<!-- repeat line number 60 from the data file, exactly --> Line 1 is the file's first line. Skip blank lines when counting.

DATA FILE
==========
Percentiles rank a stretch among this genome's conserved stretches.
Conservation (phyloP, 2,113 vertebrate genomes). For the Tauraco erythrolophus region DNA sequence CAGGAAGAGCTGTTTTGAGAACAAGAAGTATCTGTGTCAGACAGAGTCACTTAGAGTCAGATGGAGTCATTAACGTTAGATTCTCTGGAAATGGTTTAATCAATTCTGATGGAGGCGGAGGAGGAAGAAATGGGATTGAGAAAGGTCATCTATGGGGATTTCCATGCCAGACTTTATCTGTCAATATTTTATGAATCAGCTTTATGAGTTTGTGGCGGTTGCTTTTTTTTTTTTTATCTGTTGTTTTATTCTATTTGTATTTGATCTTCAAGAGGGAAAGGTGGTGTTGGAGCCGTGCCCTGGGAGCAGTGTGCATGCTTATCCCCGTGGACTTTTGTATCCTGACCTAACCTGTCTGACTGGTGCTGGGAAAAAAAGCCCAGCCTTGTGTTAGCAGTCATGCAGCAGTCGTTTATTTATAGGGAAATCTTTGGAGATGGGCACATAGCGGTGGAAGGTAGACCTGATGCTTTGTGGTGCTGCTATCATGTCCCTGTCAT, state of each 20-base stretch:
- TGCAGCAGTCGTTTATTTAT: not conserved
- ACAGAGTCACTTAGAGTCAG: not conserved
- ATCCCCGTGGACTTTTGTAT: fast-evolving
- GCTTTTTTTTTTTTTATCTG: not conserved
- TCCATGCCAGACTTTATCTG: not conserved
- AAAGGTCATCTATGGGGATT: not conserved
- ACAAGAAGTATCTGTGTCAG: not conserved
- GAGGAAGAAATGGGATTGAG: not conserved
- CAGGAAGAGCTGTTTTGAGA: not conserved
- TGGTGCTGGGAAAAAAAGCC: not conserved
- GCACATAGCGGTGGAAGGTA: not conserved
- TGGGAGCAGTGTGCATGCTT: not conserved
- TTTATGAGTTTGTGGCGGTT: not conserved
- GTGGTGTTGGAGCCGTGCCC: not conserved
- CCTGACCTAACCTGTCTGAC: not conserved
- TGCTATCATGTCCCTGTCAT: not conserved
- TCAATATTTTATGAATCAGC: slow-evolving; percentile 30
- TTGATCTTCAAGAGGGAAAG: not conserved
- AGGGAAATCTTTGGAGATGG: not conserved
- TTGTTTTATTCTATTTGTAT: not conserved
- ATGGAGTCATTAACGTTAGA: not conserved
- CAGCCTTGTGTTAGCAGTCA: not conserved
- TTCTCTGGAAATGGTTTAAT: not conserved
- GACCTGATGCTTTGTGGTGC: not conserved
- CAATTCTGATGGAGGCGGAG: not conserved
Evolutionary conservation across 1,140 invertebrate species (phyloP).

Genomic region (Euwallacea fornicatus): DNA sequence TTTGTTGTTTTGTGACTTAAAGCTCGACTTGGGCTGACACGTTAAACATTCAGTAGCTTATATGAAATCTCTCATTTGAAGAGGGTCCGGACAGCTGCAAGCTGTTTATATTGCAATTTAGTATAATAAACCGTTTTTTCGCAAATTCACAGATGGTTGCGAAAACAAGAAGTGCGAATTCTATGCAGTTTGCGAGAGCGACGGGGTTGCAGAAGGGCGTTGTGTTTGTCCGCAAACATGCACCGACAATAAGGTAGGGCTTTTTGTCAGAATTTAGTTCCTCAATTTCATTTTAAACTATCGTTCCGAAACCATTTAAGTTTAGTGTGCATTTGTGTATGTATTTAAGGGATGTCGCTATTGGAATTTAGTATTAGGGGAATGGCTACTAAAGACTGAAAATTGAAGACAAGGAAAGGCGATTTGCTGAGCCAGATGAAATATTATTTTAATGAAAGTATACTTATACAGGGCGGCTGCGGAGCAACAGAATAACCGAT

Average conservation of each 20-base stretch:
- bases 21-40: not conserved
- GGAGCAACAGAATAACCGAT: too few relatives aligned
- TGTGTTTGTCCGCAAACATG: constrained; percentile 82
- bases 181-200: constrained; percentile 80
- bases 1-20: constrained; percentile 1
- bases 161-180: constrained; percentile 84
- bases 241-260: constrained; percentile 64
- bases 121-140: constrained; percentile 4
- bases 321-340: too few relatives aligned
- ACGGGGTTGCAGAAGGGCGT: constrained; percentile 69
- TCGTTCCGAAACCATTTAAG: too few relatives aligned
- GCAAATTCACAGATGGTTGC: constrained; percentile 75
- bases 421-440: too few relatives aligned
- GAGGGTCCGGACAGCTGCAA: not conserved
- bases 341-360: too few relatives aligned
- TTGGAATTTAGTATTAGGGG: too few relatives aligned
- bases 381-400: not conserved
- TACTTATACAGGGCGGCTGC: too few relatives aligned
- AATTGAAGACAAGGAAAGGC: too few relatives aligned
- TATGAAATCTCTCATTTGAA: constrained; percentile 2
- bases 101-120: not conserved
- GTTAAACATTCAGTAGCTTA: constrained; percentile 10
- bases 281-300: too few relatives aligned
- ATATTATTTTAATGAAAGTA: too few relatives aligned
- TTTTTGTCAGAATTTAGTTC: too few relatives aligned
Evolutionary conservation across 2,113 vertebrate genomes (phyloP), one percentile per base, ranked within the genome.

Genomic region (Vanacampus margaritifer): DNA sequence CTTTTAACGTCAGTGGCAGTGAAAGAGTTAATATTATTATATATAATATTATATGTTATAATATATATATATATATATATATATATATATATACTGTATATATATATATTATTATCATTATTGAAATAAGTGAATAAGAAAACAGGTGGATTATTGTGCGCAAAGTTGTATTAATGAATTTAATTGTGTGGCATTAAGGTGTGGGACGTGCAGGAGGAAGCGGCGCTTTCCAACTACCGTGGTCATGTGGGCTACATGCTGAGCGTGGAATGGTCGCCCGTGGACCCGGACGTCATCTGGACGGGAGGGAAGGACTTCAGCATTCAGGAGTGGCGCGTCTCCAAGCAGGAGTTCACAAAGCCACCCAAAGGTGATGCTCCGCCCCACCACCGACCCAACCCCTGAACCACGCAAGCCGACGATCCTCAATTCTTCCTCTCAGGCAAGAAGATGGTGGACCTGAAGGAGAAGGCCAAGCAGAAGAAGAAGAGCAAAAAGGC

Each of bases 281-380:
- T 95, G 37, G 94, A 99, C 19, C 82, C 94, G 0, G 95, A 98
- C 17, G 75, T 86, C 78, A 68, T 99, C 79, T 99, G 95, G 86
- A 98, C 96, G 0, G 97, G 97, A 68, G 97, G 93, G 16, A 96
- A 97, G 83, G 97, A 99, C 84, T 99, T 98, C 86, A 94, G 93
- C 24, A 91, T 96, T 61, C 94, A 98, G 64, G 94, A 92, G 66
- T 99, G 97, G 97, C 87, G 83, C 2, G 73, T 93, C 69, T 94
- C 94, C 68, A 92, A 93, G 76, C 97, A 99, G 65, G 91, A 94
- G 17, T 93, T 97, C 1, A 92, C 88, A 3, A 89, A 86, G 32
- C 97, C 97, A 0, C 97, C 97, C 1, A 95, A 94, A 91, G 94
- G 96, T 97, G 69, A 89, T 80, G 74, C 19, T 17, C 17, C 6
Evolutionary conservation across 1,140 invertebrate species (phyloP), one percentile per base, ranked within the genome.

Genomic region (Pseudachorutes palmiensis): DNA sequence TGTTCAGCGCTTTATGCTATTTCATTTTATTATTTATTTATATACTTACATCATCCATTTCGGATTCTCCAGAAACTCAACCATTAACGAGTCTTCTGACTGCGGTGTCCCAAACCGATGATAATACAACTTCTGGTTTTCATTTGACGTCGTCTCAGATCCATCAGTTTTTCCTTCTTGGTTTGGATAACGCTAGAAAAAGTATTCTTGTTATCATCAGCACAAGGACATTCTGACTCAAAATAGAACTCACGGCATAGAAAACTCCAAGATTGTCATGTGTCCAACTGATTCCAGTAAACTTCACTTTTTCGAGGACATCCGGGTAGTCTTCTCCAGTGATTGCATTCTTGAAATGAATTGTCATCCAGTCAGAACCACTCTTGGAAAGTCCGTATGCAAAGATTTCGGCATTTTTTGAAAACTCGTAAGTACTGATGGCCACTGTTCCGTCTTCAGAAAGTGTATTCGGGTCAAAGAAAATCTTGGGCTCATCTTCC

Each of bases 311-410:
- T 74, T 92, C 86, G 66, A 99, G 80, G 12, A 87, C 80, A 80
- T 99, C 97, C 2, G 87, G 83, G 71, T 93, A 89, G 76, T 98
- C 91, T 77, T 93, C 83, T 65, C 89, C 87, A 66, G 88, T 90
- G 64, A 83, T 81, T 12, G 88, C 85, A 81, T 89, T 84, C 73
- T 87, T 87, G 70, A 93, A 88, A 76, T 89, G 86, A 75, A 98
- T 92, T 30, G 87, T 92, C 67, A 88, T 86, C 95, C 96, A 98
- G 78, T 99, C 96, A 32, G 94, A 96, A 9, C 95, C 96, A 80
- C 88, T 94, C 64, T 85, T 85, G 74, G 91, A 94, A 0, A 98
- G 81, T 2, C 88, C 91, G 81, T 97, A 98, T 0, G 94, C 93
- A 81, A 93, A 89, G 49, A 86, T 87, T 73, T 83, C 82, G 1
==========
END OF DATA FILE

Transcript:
- C 17, G 75, T 86, C 78, A 68, T 99, C 79, T 99, G 95, G 86